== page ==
FRANKFURT, West Germany (AP) _ Seventeen-year-old Yasemin lives in a modern West German city, but has to wear skirts nearly down to her ankles, plead to go to school and can leave her watchful father only in the escort of a male cousin.

''Yasemin'' is a critically acclaimed film about a young Turkish woman, born in West Germany, who struggles to fit into a society her immigrant parents and family perceive as alien and corrupting.

And, although the story is fictional, it accurately reflects conflicts faced by many of West Germany's 1.5 million Turkish workers and their families. Many of them were invited to work in West Germany during the country's post-war economic boom.

The movie, along with a recent film called ''40 Square Meters Germany'' and new Turkish-language cable TV stations in West Berlin, is part of an increasing awareness about the plight of Turks reflected in the entertainment world.

''It's the realistic story of a cultural conflict,'' director Hark Bohm said in an interview. ''And it has, of course, social implications.''

The combination Turkish-German language movie portrays the large Turkish community in Altona, a working-class neighborhood in Hamburg. Hamburg residents call it ''Little Istanbul.''

There, Turkish women who date German men are thought to have lost their virtue. A bride's family is disgraced if a bridegroom cannot display a sheet stained with virgin blood after the wedding night. And the threat of deportation underscores relationships with teachers, the police and even doctors, for some of the workers are in West Germany illegally.

Bohm, who lives in Altona and speaks some Turkish, spent three years doing research, talking with neighborhood families and young people. One of them, a Turkish girl, even showed him her diary.

''That became the basis for my story,'' Bohm, a well-known actor and director, said. ''This girl eventually married her German boyfriend, despite conflict with her family.''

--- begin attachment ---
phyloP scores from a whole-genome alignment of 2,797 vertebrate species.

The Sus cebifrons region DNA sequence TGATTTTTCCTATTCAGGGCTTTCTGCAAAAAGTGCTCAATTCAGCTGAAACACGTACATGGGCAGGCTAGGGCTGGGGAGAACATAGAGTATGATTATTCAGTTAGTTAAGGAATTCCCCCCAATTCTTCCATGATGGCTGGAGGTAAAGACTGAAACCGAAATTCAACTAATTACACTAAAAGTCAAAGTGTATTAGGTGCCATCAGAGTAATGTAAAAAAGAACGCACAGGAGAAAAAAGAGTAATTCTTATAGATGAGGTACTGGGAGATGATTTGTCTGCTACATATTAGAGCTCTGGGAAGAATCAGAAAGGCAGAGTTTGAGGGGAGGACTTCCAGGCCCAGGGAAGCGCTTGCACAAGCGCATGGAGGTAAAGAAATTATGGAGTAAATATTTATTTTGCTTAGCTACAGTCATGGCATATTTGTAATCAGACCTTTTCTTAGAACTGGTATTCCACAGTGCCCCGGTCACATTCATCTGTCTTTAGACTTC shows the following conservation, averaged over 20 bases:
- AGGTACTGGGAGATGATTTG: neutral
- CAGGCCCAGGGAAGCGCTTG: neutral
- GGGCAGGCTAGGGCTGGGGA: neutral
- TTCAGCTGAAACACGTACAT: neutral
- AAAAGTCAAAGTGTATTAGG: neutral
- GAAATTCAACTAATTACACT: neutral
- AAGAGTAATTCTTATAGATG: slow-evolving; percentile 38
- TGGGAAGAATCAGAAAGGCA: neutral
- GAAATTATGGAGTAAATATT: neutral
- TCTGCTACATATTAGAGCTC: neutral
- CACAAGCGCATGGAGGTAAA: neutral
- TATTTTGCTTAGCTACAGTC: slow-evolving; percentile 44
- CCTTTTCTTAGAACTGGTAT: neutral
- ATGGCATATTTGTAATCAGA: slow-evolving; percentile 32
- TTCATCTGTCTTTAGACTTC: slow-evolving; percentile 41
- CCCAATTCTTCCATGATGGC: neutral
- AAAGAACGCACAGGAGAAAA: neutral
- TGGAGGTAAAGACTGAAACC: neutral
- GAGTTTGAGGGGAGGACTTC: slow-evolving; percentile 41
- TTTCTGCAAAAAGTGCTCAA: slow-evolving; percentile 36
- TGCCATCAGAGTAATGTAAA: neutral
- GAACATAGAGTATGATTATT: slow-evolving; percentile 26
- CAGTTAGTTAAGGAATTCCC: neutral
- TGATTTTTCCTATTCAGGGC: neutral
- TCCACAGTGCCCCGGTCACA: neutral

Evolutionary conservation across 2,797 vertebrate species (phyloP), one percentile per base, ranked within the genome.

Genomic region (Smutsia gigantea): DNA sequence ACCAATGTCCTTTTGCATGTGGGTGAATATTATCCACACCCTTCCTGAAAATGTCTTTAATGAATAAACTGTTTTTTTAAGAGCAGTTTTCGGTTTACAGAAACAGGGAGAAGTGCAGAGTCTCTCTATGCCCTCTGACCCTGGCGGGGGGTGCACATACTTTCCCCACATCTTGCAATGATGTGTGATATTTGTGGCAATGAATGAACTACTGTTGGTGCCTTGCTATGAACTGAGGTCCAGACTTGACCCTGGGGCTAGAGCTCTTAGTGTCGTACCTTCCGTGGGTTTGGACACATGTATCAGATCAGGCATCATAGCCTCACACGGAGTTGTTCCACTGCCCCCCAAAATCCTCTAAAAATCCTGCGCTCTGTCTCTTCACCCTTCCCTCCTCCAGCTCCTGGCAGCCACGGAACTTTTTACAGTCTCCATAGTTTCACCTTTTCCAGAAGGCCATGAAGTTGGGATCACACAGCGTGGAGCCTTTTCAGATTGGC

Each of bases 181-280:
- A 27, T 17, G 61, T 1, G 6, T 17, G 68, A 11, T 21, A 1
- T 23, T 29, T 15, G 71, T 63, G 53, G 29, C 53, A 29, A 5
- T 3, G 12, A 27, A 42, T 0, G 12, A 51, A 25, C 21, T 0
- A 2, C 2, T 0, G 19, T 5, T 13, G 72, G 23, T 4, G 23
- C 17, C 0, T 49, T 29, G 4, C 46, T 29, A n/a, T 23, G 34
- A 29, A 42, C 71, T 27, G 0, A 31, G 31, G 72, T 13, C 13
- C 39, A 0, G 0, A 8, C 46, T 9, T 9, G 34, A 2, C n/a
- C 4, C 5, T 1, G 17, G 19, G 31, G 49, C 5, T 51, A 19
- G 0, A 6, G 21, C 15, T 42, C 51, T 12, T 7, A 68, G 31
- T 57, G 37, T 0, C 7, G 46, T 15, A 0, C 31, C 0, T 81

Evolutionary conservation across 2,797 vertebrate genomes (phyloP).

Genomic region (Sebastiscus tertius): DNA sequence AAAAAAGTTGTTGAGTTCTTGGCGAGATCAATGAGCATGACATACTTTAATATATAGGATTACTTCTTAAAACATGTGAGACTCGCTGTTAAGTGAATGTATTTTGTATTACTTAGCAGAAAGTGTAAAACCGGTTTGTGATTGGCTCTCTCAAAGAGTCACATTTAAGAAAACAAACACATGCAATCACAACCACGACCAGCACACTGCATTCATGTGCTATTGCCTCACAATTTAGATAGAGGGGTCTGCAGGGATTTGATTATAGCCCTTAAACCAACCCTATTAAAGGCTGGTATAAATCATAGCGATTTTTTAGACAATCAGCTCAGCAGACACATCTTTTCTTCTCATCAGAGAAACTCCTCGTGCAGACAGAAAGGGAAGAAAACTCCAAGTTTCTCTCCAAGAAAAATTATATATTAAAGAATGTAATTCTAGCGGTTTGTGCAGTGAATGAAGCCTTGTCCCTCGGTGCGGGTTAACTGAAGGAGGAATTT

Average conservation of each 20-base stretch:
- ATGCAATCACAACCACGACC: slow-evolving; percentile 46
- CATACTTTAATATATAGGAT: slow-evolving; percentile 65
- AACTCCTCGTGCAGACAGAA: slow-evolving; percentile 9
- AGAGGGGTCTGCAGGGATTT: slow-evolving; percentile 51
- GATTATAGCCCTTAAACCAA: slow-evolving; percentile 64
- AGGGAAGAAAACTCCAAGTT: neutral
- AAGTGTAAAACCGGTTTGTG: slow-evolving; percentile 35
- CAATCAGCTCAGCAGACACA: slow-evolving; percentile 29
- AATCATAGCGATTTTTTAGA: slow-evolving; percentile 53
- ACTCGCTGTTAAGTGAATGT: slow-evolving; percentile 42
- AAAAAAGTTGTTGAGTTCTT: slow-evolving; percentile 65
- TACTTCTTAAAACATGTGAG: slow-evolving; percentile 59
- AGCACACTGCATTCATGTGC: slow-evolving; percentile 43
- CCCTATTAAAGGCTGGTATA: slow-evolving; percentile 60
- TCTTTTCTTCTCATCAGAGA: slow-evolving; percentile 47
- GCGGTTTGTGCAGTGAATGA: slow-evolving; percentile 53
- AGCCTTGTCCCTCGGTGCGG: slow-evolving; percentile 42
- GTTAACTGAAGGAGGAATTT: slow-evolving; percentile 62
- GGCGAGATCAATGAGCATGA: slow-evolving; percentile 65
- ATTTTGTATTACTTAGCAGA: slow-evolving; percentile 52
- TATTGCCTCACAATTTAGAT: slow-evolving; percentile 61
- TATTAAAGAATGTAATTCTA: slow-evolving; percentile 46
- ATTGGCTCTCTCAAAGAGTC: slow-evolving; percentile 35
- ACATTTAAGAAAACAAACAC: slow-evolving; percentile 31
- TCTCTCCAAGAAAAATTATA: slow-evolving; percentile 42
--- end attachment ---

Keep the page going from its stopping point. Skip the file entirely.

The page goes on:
The lovers in ''Yasemin'' do not marry, but end up riding off together on a motorcycle.

The love story begins when Yasemin and Jan, a West German, meet in a judo class. At first Jan's interest in Yasemin is based on a crude adolescent bet.

''There's no woman I can't get within three days,'' Jan boasts to friends, and tries for Yasemin, who rejects his overtures.

But Jan persists, despite attempts by Yasemin's father to keep the two apart. In one touching scene, he spray-paints a request for a date on a wall outside her bedroom window. In another, he runs after a bus in which she is riding, jubilantly holding his new Turkish language lesson book up to the window.

Indeed, the two lovers spend most of their courtship gazing at each other across streets and through windows. Even when they finally kiss, it is only with a window pane between them.

Yasemin's father catches them and threatens to send his daughter ''back home,'' meaning Turkey.

''You mean your home,'' Yasemin cries. ''I was born here 3/8''

Yasemin's youngest sister, also born in West Germany, can hardly even speak Turkish.

Like many Turks in West Germany, Yasemin's father owns a small produce store where all members of the extended family pitch in.

The story has a much more positive note than ''40 Square Meters Germany,'' released two years ago. The movie by Turkish-born director Tevfik Baser concerned a Turkish worker who literally locks up his wife in their tiny Hamburg apartment in order to protect her virtue.

''Turks have told me they find Yasemin's father much more sympathetic than that husband,'' Bohm said. ''He loves his daughter deeply, and really just wants to protect her.''

Turks have a harder time fitting into West Germany than workers from Spain, Yugoslavia and Italy, Bohm said.

''The Turks brought a whole different cultural tradition here with them,'' Bohm said, adding that much of that tradition stems from their adherence to the Moslem faith.

Jan is played by Bohm's 26-year-old son, Uwe. Yasemin is played by teen actress Ayse Romey, who was born in the United States to a Turkish woman and an American soldier. She was raised in West Germany, where she now lives.